The Fresh Loaf

A Community of Amateur Bakers and Artisan Bread Enthusiasts.

Type 110 flour

chelseasf's picture

Type 110 flour

I noticed that not many people here seem to use Type 110 flour, so I wanted to recommend it. I bought some Central Milling Organic type 110 and it is really fantastic. It produced some of my best loaves yet. I had been using Type 85 for my high-extraction flour but the Type 110 seems better to me (closer to whole wheat, but not heavy.)

I just noticed that they also carry Type 110 durum - has anyone tried this? I have no experience with durum flour. Any advice welcome.

idaveindy's picture

Lots of interesting TFL  posts on durum this year.

If you have Indian or Middle-eastern grocery stores near you, you can pick up 20 pound bags of Canadian durum for good prices. Less than even the shipping  cost alone of a 50 pound bag from Utah/Central Milling.

Brands I am somewhat familiar with:

Sher brand. Desi style = low ash/bran. Equivalent to fancy or extra fancy US durum.

Sher brand. Fiber Wala style = high(er) bran, but not 100% whole grain.

Golden Temple Brand = blend of mostly durum and some regular wheat, re-constituted with some bran added back in, but not 100% whole grain.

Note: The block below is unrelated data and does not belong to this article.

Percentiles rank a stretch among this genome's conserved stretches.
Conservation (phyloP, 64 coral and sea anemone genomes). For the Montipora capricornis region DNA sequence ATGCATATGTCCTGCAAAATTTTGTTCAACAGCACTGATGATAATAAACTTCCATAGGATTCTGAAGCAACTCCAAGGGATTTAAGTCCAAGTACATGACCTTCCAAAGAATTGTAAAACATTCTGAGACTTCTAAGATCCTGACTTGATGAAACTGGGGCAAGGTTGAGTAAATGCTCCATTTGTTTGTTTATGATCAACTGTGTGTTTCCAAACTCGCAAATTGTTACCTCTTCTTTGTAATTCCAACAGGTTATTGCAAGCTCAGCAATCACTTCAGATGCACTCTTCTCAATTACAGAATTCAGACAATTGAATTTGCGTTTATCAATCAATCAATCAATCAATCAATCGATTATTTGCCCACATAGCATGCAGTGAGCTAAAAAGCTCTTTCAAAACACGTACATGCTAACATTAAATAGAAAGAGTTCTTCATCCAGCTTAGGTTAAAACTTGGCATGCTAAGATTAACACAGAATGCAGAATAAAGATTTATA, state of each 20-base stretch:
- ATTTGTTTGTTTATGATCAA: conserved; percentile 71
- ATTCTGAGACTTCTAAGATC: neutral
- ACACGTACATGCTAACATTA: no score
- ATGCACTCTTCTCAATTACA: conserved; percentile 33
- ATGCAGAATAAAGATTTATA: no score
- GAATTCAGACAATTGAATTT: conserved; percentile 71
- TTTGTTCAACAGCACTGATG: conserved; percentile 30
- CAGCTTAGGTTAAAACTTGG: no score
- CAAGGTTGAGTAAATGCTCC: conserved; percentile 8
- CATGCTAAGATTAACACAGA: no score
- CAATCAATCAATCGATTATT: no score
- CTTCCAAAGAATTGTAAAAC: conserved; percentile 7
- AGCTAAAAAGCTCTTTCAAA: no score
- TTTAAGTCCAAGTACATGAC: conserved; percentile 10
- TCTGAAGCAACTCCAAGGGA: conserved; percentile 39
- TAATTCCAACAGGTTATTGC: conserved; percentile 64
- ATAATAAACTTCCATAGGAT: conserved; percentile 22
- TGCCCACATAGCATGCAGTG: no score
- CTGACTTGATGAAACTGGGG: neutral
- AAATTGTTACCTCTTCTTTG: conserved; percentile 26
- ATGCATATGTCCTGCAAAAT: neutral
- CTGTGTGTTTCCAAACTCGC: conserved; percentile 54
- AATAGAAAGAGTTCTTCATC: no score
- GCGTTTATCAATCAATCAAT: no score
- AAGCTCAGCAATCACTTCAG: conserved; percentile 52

Patel brand = labeled whole grain, but there's a chance it is not 100% whole grain.

Of those, I have actually baked with Fiber Wala and Golden Temple. You can tell they are higher-ish in bran. 

All of the above are true flours, not gritty semolina. Though you can also buy fine and medium grit semolina at Indian grocery stores.


Here are some pics and prices from my local store:

The Roadside Pie King's picture
The Roadside Pi...

idaveindy's picture

By entering your zip code in the form, you can find a distributor near you. Many restaurant supply companies are now selling to the public.

Timothy Wilson's picture
Timothy Wilson

I use durum flour for making pizza dough, pasta. In general, I mainly use this type of flour for those recipes where it is provided by technology.